One way of thinking about and getting an understanding of Kant’s Categories is to draw an analogy with the Stevenson Screen. There are both similarities and differences that are interesting. In explaining this I hope light will be shed on what Kant’s Categories are and how they function in our understanding of the world.
The Stevenson Screen was invented by Thomas Stevenson (1818–1887).1 It is essentially a slatted box, within which there is a thermometer (usually among other measuring devices) that is used by professional meteorologists to measure the surface air temperature of the planet Earth. The nature of its construction allows the flow of air through it, but shelters the thermometer from direct sun, rain, wind, and radiated heat from its surroundings; it is set at a determinate height about the ground, thereby delivering a consistent standard air temperature reading.
The aim is to minimize contingent variations of placement so that the air temperature reading taken in one place is as far as possible truly the air temperature, and not a temperature determined or affected by any other features of where the screen happens to be. Without this it would not be safe and accurate to say that any two places were the same or different in temperature, for without the screen the similarity or difference might be a result of the effects of different local circumstances other than the air temperature.
Kant’s Categories are those features of our experience that are determined by our mode of apprehending the world, and they are invariant between the particularities of the content of those experiences. They apply to all experiences of the world, but do not arise from those experiences. But to have content, the Categories have to be applied to experiences, and for experiences to be anything we can understand, they must conform to being formed by or falling under some of the Categories.
As Kant put it:
‘Thoughts without content are empty, intuitions without concepts are blind’2.
In this way, Kant aimed to avoid both a position where metaphysical speculation falsely claims knowledge about the world independently of experience, and a pure empiricist position which hold that knowledge of the world may be derived only from experience, but which results in scepticism of fundamental ways we have of thinking about the world. The first of these positions was associated with Gottfried Leibniz and his followers, and the second with David Hume.3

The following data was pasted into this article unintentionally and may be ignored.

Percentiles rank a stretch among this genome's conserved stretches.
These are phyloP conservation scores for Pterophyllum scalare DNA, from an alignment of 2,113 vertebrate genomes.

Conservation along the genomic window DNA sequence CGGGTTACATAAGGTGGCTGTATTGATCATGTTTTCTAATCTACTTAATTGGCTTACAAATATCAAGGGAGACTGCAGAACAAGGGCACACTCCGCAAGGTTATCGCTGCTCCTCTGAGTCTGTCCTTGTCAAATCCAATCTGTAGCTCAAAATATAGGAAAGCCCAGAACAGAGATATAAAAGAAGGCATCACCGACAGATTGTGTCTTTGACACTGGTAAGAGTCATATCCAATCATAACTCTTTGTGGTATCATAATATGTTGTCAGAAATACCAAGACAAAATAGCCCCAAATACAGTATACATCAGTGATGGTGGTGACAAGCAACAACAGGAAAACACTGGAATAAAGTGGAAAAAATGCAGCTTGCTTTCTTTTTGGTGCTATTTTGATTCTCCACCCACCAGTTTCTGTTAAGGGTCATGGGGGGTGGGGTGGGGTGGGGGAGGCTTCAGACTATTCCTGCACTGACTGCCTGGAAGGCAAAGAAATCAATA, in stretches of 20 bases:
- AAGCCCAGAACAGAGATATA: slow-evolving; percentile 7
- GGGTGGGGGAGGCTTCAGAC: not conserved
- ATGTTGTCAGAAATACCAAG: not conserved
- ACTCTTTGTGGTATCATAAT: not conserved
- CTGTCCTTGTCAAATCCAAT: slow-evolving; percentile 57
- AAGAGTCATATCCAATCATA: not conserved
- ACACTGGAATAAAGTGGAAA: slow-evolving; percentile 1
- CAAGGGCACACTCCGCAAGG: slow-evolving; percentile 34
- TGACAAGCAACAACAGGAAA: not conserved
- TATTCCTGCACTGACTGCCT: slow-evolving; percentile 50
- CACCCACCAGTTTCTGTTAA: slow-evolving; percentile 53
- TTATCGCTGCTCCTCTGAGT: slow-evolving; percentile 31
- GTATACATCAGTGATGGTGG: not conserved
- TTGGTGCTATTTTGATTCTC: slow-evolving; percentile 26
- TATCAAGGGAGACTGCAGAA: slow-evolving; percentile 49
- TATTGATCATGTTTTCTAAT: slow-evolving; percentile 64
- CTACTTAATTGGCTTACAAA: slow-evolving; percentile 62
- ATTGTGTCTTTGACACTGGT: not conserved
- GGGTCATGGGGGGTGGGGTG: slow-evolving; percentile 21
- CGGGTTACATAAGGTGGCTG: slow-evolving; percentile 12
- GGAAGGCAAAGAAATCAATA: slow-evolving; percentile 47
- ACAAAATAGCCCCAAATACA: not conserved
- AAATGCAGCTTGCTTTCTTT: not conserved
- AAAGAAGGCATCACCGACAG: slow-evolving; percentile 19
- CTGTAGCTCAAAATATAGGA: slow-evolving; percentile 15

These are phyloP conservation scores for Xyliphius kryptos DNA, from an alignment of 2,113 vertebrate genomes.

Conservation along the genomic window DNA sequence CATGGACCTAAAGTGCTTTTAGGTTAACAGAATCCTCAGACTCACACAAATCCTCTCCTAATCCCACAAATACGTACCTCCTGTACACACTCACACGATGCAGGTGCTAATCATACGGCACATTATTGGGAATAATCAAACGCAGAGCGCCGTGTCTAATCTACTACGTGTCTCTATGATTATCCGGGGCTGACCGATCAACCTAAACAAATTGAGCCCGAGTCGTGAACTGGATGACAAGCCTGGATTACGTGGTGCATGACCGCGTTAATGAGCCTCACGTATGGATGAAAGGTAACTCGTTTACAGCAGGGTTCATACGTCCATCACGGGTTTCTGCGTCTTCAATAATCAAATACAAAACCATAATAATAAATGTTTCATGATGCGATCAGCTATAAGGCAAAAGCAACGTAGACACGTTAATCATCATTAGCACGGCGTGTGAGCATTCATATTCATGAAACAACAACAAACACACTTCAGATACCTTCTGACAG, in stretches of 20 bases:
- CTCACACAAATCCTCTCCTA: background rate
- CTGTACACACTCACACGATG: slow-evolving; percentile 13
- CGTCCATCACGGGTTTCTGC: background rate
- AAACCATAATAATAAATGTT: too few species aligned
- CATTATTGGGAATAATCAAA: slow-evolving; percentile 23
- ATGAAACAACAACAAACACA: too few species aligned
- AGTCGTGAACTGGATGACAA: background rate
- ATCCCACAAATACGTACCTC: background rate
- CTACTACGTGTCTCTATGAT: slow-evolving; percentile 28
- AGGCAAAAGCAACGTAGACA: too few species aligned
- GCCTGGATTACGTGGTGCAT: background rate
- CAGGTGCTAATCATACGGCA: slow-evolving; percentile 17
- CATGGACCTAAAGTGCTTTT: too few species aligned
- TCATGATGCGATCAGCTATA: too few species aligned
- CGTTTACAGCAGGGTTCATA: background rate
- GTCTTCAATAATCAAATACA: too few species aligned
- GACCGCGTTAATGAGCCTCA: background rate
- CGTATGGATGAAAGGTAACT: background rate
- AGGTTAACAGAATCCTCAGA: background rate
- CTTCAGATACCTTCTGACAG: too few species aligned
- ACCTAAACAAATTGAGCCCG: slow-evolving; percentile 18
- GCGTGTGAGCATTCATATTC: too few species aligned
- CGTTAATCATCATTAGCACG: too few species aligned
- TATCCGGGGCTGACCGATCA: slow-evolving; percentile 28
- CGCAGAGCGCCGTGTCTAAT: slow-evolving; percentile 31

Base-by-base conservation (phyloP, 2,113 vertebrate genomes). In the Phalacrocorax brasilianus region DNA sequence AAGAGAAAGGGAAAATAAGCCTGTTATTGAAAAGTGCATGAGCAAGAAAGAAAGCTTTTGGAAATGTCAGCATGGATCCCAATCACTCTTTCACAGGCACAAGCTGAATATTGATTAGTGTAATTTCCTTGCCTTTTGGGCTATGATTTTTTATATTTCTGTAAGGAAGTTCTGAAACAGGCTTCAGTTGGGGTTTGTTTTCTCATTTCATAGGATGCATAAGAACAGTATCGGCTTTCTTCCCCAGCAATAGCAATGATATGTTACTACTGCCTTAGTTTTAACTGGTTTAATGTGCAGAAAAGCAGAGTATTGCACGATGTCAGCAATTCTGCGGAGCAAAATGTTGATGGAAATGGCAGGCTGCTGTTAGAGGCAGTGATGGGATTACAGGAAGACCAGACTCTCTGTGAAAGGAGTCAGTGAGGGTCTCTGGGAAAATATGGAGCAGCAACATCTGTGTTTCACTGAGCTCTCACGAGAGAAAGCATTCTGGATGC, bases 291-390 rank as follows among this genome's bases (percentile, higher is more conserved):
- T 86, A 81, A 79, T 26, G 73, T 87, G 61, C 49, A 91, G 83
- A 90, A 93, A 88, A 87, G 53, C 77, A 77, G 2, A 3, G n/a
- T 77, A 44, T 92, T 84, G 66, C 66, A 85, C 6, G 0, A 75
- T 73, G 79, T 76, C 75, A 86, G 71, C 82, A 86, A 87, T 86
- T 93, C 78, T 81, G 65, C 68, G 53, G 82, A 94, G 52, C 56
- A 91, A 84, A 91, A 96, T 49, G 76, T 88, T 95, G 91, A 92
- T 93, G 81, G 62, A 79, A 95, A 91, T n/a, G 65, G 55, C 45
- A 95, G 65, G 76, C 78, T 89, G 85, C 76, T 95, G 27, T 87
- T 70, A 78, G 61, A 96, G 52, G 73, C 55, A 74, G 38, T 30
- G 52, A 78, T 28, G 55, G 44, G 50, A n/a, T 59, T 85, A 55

Kant’s Categories are those features of our experience that are determined by our mode of apprehending the world.
Kant held that we could know certain things were true of the world independently of experience (a priori) but they only have meaning if those determining forms of thinking were applied to and combined with the content of experiences of the world (a posteriori). Only in that way could we have knowledge and understanding of the world. This is Transcendental Idealism. It contrasts with pure idealism and with pure empiricism, and Kant said it was logically equivalent to empirical realism, for it maintained that we could only know reality by experience but that that knowing was not and could not be simply the unstructured unmediated apprehension of sense experiences.
It is important to bear in mind that the Categories only apply to appearances, as the world as experienced, that is in space and time, and that world presents itself to us at all only if it falls under the Categories. If there is some other way, as Kant thought there was, that the world could be in itself, some other reality, that does not concern us here.
Kant has four classes of Categories, and under each class three particular forms of category.
For simplicity let use consider one: causality, or cause and effect. How do we know that every event must have a cause? Hume, Kant thought, had demonstrated that it cannot be known just by examining experiences alone, nor could it be known as a logical truth for there is no logical contradiction involved in supposing that an event should occur without a cause. Kant solved this by presenting a justification that in order to be apprehended as experiences at all those experiences had to be subject to the structure given by the Categories. This, if you like, presents us with a certain picture of reality, the way things really are, the way the world really is. No experiences of the world are possible without falling under the Categories, and no knowledge of the world is possible without experiences.
Wherein is the analogy between Kant’s Categories and the Stevenson Screen?
The Stevenson Screen presents us with a standard way of determining air temperature that ideally eliminates all the contingent features of the places where the temperature is taken. It cannot quite do that, but there are ways of adjusting for the changes in contingent circumstances. But let us set that aside for now.
No experiences of the world are possible without falling under the Categories, and no knowledge of the world is possible without experiences.
Suppose we ask the question: what is the real (or true) air temperature in a particular place? The answer is the temperature as given by the Stevenson Screen. But suppose we are then asked: but how can we check that the temperature given by the Stevenson Screen is accurate or true? The answer is that there is no way of finding the ‘real’ or ‘true’ air temperature apart from that given by the Stevenson Screen.4 There is no way to ‘look around’, or one might say, outside, the Stevenson Screen to the world as it is in itself as far as its air temperature goes, independently of the temperature as given by that in the Stevenson Screen. One cannot hold up one and hold up the other and compare them. The Stevenson Screen is the form under which the thermometer takes the temperature that is the real or true temperature of the world. That temperature is what is meant by the real temperature. The Stevenson Screen without the thermometer is just an empty box unable to give any knowledge of the world. The thermometer, its measurements, without the Stevenson Screen are meaningless and give no knowledge of the world. Both are required together to give any real knowledge of the world.